Covina, California FD-487
Obituary of Sheldon Razin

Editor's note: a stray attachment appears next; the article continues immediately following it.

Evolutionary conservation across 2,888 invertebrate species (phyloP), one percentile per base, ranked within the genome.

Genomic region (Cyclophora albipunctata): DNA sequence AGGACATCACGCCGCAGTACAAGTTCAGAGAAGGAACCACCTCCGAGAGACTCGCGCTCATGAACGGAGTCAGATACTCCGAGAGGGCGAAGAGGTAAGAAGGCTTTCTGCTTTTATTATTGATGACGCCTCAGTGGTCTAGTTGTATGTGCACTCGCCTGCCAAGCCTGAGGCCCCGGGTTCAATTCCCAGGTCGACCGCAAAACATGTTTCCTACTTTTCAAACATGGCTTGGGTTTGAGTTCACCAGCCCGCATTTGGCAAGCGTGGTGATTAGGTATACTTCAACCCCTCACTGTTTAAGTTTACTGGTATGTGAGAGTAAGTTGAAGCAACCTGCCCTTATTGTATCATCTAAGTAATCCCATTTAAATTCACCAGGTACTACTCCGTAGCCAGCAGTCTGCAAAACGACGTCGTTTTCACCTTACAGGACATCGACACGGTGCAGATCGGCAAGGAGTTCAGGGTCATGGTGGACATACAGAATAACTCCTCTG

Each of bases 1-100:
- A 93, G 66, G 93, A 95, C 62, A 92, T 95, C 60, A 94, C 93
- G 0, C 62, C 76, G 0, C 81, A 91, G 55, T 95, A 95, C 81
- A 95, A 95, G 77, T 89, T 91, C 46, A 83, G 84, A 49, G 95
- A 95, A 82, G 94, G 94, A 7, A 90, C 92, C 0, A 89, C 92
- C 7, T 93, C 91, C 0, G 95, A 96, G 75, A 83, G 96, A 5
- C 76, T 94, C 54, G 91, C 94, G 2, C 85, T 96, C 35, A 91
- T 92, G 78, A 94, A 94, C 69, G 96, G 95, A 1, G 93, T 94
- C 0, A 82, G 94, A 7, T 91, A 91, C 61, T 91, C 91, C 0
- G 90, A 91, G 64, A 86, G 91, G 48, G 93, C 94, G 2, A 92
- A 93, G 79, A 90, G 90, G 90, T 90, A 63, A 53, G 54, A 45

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Sheldon (“Shelly”) Razin, beloved husband, father, grandfather, friend, seasoned entrepreneur, mentor and author, and founder of Quality Systems (later renamed NextGen Healthcare), died peacefully, surrounded by family on January 15 after a battle with cancer. With his warm, engaging and inquisitive nature, Shelly had a larger than life presence, engaging in deep conversation with all he met, taking a deep interest and “interviewing” them, seeking understanding of their stories and perspectives. His energy and personality, aided by a natural charm, quick wit, and his blue eyes, always filled the room. Born December 28, 1937 in Everett, Massachusetts, the grandson of immigrants from Eastern Europe, Shelly was naturally suited to leadership from an early age. While still in elementary school, running for class president of his Hebrew school, he doggedly achieved his goal of garnering every single vote in the class. Shelly nourished his passion for leadership and excellence by leading his city-league basketball team, “The Chips” to citywide playoffs held at the Boston Garden (“Yes, there really were ‘dead spots’ in the parquet floors” he would often say). Graduating from Everett High School near Boston in 1955, he gained admission to the nearby Massachusetts Institute of Technology, the only university to which he applied. He was extremely grateful that at the time, a student could live at home, work through the summer and earn enough to fully fund an education at MIT. Pursuing a degree in mathematics, he also spent significant time during his freshman year playing ping pong, perhaps too much time. After a summons to the dean’s office for subpar performance, he fully refocused on his studies, landing on the dean’s list, and graduating in 1959 with a bachelor’s degree in mathematics. Immediately after graduation, he made the cross-country trek to Southern California, entering the aerospace industry, where he worked for firms such as Northrop, Lockheed and North American Aviation (later Rockwell International). It was at North American that he met and married Janet (née Murrin), soon thereafter adding sons David and Mark to the family. At North American in 1963, he developed an innovative improvement in LORAN navigation, a predecessor to GPS and an important tool for US Navy submarines and ships, greatly reducing their vulnerability to enemy attack. After his work was declassified in 1967, he was invited to present it to NATO in Paris (his and Janet’s first trip overseas), and later that year on an aircraft carrier where he enjoyed a seat at the admiral’s table for dinners while underway to Hawaii. With a desire to utilize his entrepreneurial skills, Shelly left corporate America and founded Quality Systems (QSI) in 1973 during the mini-computer revolution, which brought technology solutions to mid-size businesses for the first time. Shelly self-funded QSI with $2,000 and no debt, and developed software for many markets before ultimately settling on dental and medical group practices. Initially, QSI provided efficiencies to the previously paper-driven, labor intensive businesses, such as online scheduling, automated insurance and patient billing, and improvements in patient treatment compliance. In the 1990s, Shelly steered the company’s market-leading focus as an early provider of electronic health records through its acquisition and marketing of its NextGen products, and EDI services including electronic claims, insurance eligibility verification, and payment processing, as well as patient and provider facing web applications via the nascent world wide web. Gaining expertise and acumen in business through the real world and employing visionary leadership, he focused on innovation and excellence in product, service, and providing a complete solution which would be an easy sell even at a premium price. Some of his key tenets were “Make it easy to buy” your product, “Acknowledge and learn everything possible from mistakes or problems”; “clearly communicate ‘red lines’ early and never offer terms you wouldn’t accept yourself in the other’s position” in business negotiations; and “identify and focus on the most important issues first, and resolution of the details will easily follow.” Shelly retired from day-to-day management of NextGen in 2001, but remained very active at the board level, as Chairman and later Chairman Emeritus until 2021. After retiring as CEO, Shelly mentored and invested in entrepreneurs and their companies resulting in building three additional successful technology companies, including SurePrep, a leader in tax automation software recently acquired by Thomson Reuters. While his professional pursuits were a constant focus, Shelly also embraced and enjoyed life, family and friendships, often while exploring the California and Mexican Pacific coasts on his sailboat “Gan Eden” (“Garden of Eden”, or “Paradise”) and other world travel, as well as daily interactions with everyone and anyone he would encounter during his days. He would often be found walking or swimming along the beach in Laguna, striking up conversations with locals and tourists of every imaginable background, often inviting them to his house for further discussion accompanied by wine, cheese and a Laguna Beach sunset. Shelly is survived by his wife Janet, sons David and Mark, daughters-in-law, five grandchildren and step-granddaughter. In lieu of flowers, donations in Shelly’s memory may be directed to MIT’s McGovern Institute for Brain Research Psychiatric Research Fund. Gifts may be made at giving.mit.edu/form/?fundId=2743129#, by mail at MIT, 77 Massachusetts Avenue Room 46-3160, Cambridge MA 02139 or by contacting Kara Flyg at MIT at 617-324-0134.